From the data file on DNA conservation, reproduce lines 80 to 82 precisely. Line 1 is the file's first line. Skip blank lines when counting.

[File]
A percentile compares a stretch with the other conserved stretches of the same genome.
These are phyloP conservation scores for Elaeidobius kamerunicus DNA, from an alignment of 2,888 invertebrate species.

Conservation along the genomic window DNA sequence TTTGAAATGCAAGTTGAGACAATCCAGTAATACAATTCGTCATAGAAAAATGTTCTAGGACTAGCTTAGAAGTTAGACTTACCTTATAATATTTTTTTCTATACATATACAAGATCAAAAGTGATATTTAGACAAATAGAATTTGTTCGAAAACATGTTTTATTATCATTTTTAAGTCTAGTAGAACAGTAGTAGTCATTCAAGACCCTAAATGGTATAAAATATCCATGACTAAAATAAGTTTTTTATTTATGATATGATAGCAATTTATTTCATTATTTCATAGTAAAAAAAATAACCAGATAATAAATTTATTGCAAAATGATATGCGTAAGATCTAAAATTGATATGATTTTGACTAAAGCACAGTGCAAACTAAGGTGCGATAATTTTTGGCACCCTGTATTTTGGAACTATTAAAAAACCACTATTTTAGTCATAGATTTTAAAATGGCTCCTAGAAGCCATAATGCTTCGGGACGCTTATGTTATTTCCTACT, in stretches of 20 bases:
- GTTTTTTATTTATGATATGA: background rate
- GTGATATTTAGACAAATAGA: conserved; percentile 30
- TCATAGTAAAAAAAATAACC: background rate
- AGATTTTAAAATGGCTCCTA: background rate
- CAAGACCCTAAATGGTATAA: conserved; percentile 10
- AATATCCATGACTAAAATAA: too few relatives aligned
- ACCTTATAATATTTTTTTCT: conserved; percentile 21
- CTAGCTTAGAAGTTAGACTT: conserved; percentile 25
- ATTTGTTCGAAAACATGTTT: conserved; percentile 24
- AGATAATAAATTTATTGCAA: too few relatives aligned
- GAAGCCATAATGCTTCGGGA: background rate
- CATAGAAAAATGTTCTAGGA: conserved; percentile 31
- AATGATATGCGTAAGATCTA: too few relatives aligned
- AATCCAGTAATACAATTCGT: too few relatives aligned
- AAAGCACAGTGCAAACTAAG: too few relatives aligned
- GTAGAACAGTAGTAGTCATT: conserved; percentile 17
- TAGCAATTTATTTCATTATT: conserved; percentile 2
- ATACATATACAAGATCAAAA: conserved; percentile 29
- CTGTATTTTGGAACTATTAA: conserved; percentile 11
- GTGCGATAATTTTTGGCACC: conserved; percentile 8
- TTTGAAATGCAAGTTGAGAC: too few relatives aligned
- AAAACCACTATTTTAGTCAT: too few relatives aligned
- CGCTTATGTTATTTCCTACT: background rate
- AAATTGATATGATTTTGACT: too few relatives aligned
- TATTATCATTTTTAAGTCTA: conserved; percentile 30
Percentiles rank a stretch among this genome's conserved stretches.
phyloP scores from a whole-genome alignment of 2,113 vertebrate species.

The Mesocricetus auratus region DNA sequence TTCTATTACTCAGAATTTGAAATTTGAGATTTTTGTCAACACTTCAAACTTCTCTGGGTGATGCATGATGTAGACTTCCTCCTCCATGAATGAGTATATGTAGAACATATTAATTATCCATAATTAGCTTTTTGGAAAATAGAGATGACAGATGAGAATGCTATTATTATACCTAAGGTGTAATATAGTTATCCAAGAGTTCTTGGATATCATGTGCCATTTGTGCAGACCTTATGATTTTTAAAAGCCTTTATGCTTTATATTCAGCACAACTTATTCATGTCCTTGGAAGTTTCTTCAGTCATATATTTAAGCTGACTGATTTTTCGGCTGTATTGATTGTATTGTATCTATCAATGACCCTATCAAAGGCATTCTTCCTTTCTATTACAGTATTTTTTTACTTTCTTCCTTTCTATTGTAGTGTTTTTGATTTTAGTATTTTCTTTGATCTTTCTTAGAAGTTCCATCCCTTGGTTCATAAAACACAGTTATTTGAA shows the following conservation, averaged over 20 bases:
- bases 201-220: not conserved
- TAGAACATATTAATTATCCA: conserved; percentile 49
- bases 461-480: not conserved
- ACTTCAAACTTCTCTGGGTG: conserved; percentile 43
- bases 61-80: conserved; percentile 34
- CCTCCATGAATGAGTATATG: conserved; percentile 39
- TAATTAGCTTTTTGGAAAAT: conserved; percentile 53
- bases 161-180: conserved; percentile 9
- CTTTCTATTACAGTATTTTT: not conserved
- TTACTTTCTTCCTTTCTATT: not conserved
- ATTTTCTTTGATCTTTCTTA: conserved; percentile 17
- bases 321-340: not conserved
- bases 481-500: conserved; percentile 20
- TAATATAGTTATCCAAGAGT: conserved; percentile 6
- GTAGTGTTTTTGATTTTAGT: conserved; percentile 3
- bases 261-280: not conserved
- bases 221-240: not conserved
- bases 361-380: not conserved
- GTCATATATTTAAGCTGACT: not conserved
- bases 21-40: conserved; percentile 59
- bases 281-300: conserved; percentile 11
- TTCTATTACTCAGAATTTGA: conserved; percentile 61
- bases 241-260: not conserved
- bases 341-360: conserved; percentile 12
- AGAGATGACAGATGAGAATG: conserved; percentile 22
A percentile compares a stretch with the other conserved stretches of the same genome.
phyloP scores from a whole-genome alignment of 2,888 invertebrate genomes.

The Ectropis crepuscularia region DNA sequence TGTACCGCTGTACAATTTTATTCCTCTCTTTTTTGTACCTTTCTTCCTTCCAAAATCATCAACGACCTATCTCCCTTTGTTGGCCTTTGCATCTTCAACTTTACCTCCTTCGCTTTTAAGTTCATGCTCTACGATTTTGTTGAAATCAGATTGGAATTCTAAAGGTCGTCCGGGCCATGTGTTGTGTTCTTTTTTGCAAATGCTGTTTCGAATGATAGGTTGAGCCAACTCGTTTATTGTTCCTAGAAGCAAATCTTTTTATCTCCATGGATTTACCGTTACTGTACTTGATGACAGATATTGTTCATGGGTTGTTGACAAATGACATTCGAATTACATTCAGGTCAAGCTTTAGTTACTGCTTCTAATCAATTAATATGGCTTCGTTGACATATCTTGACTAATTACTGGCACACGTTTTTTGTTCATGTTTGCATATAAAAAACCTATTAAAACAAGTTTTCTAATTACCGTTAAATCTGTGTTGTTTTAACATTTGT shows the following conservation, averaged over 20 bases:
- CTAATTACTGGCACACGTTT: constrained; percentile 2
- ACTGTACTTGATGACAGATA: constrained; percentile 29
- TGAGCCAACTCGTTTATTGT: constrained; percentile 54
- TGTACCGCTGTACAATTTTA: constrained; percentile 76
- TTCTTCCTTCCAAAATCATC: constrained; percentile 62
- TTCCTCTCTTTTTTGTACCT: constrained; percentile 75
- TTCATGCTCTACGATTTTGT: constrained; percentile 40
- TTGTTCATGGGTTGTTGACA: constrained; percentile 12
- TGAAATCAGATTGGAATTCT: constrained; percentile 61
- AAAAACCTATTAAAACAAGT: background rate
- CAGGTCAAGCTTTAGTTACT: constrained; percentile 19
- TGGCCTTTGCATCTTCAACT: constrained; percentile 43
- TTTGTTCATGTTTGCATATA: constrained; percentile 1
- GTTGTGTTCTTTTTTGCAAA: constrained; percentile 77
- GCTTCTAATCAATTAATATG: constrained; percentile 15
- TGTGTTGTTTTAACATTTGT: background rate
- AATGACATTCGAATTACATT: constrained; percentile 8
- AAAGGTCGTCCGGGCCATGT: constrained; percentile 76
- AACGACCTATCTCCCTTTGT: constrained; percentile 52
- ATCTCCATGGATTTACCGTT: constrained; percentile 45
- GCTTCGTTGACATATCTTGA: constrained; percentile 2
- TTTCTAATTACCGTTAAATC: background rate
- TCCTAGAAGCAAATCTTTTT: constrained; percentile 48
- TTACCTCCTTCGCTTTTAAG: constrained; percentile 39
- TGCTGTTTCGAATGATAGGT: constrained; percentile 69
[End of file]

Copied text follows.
- GCTTCGTTGACATATCTTGA: constrained; percentile 2
- TTTCTAATTACCGTTAAATC: background rate
- TCCTAGAAGCAAATCTTTTT: constrained; percentile 48